Oil Prices Dip Following Iran’s Attack on Israel

Oil Prices Fluctuate as Iran's Attack on Israel | Insider Market Research

Singapore (Reuters) – Oil prices experienced a decline on Monday as concerns eased over potential supply disruptions following Iran’s recent attack on Israel, which the Israeli government reported caused limited damage.

Market Reaction

Brent futures for June delivery saw a decrease of 50 cents, or 0.5%, reaching $89.95 a barrel by 0630 GMT. Meanwhile, West Texas Intermediate (WTI) futures for May delivery dropped by 52 cents, or 0.6%, to $85.14 a barrel.

Iran’s attack involved more than 300 missiles and drones, marking the first attack on Israel from another country in over three decades. Initially raising concerns about wider regional conflict and potential disruptions to oil traffic in the Middle East, the attack resulted in only modest damage, with Israel’s Iron Dome defense system intercepting several missiles.

Warren Patterson, head of commodities strategy at ING, noted, “An attack was largely priced in the days leading up to it. Also the limited damage and the fact that there was no loss of life means that maybe Israel’s response will be more measured.”

Supply Risks and Response Scenarios

Iran, a significant producer within the Organization of the Petroleum Exporting Countries (OPEC), currently produces over 3 million barrels per day (bpd) of crude oil. ING analysts suggest potential supply risks include stricter oil sanctions and the possibility of Israeli strikes on Iran’s energy infrastructure.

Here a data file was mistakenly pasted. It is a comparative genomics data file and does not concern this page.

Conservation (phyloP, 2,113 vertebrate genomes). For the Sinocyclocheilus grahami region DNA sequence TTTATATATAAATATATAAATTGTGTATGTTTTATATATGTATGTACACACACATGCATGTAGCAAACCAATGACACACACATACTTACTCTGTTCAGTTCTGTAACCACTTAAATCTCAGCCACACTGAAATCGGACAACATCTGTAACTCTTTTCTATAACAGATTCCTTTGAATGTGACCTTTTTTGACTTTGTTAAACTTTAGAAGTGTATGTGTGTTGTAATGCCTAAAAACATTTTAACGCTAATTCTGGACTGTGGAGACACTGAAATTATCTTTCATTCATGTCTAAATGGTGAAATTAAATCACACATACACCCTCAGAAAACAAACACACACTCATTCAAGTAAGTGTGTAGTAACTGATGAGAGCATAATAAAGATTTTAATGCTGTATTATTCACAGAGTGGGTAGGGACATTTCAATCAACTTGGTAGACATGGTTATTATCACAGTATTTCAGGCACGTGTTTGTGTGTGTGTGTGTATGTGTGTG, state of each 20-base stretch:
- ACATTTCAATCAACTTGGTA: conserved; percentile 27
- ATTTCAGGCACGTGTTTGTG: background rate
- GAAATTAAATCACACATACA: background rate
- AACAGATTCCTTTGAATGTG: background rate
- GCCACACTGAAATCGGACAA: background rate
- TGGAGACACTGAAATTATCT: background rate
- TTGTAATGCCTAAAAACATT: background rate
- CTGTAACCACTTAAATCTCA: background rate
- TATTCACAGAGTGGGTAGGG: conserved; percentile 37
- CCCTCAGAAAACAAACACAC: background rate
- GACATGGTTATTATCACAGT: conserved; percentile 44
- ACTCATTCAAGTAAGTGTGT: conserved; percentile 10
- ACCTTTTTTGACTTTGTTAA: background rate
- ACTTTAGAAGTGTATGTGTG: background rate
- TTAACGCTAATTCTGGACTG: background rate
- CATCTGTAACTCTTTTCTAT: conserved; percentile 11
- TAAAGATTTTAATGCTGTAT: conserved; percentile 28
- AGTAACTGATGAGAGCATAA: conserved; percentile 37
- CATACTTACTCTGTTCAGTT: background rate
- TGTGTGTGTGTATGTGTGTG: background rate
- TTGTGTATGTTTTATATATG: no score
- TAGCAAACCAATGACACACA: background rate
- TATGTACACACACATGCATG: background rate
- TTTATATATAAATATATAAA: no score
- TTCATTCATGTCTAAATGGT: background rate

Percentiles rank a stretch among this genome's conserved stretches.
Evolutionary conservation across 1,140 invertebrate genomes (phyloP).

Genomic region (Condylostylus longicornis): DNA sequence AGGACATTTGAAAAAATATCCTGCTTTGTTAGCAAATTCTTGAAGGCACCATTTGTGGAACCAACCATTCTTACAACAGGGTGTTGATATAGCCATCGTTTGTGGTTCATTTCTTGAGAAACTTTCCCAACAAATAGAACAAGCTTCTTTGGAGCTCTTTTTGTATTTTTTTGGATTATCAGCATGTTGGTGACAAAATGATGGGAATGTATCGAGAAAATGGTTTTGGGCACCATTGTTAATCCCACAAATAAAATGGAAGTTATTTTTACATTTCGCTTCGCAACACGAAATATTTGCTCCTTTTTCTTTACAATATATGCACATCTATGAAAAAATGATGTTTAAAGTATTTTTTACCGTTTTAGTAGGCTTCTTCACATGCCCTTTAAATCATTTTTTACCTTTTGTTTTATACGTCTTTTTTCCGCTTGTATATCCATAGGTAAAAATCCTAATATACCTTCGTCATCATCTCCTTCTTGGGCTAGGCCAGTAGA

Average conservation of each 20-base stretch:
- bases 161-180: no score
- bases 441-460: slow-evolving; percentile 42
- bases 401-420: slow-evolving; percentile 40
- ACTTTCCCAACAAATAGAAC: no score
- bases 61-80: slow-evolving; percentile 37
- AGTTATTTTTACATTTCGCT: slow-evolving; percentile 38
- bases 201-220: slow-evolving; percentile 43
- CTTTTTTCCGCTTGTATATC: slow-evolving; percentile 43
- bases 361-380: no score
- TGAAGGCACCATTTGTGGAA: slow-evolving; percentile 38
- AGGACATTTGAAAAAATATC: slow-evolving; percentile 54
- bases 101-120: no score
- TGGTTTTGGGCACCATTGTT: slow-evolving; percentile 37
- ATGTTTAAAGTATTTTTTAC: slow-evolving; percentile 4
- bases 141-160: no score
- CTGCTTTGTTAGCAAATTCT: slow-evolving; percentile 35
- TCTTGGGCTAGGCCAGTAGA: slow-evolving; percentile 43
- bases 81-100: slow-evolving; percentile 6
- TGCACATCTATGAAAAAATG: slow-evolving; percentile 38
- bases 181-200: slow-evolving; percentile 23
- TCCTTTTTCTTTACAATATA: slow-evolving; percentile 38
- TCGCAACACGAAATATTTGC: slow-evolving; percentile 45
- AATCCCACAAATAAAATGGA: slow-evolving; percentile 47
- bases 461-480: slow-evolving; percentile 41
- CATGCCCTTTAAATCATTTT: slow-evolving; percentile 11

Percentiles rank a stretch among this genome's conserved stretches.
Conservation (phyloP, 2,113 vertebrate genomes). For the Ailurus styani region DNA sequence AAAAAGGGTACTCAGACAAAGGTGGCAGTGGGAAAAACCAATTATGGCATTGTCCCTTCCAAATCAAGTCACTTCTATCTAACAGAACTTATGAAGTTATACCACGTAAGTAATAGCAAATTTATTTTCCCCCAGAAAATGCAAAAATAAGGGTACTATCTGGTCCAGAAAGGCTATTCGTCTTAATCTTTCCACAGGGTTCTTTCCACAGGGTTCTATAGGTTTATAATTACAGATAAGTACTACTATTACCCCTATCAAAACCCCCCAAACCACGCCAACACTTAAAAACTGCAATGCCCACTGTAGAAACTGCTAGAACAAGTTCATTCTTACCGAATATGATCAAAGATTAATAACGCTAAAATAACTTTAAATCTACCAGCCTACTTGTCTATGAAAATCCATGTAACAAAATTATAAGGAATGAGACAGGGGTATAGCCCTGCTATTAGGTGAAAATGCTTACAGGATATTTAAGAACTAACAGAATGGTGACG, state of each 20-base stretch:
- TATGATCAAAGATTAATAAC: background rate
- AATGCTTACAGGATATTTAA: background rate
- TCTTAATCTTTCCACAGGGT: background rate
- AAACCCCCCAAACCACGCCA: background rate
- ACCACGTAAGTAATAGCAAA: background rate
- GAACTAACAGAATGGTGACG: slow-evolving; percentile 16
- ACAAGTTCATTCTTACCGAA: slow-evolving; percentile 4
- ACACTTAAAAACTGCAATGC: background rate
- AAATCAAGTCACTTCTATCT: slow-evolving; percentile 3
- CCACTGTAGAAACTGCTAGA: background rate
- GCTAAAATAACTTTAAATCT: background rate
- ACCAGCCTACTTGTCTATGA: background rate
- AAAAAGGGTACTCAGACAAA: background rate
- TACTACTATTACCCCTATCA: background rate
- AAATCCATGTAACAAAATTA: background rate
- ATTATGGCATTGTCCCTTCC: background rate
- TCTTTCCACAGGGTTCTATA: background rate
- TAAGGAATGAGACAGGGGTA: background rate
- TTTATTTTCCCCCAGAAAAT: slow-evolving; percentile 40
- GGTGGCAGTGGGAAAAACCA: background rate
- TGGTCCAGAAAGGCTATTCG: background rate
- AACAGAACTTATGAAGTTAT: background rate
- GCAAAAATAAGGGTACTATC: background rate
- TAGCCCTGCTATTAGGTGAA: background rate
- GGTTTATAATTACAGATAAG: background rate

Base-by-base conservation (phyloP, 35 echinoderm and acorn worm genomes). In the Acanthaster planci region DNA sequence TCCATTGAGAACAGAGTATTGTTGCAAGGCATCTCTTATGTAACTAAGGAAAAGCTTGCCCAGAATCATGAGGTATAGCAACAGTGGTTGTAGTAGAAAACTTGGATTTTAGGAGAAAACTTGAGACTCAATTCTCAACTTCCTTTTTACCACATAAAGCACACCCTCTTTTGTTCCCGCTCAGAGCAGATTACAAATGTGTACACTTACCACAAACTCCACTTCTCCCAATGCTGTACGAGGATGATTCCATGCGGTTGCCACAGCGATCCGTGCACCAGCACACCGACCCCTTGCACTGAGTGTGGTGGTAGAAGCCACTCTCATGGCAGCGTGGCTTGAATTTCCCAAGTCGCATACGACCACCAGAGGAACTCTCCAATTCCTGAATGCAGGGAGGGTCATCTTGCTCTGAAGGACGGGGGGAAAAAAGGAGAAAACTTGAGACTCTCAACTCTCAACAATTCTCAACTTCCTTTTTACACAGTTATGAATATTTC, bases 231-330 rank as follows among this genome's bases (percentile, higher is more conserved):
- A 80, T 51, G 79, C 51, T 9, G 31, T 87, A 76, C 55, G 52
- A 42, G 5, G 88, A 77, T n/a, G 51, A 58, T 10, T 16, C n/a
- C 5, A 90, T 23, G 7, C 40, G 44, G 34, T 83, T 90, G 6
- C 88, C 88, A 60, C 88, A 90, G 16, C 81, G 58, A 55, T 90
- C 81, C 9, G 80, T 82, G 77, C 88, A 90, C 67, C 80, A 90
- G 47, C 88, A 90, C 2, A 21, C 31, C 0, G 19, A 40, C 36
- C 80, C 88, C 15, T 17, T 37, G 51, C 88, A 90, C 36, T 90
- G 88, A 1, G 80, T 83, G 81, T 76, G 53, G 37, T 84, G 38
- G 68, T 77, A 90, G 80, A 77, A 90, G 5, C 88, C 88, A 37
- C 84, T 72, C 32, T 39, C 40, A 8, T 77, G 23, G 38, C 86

However, if significant supply disruptions were to occur, the U.S. could release crude oil from its strategic reserves, and OPEC has more than 5 million bpd of spare production capacity.

Market Expectations and Future Scenarios

While oil benchmarks had risen in anticipation of Iran’s retaliatory attack, analysts predict that any lasting price effects would require a material disruption to supply, such as constraints on shipping in the Strait of Hormuz.

Analysts at ANZ Research stated, “Israel’s response will determine whether the escalation ends or continues. The conflict could still be contained to Israel, Iran, and its proxies, with possible involvement of the U.S.”

Long-Term Price Outlook

Citi Research analysts suggest that prolonged tensions could maintain oil prices in the $85-$90 per barrel range. However, they caution that a direct conflict between Iran and Israel could push oil prices above $100 per barrel. While the recent attack heightened geopolitical tensions, the immediate impact on oil markets appears limited. Market participants remain vigilant for further developments, particularly regarding Israel’s response and any potential escalation of conflict in the region.

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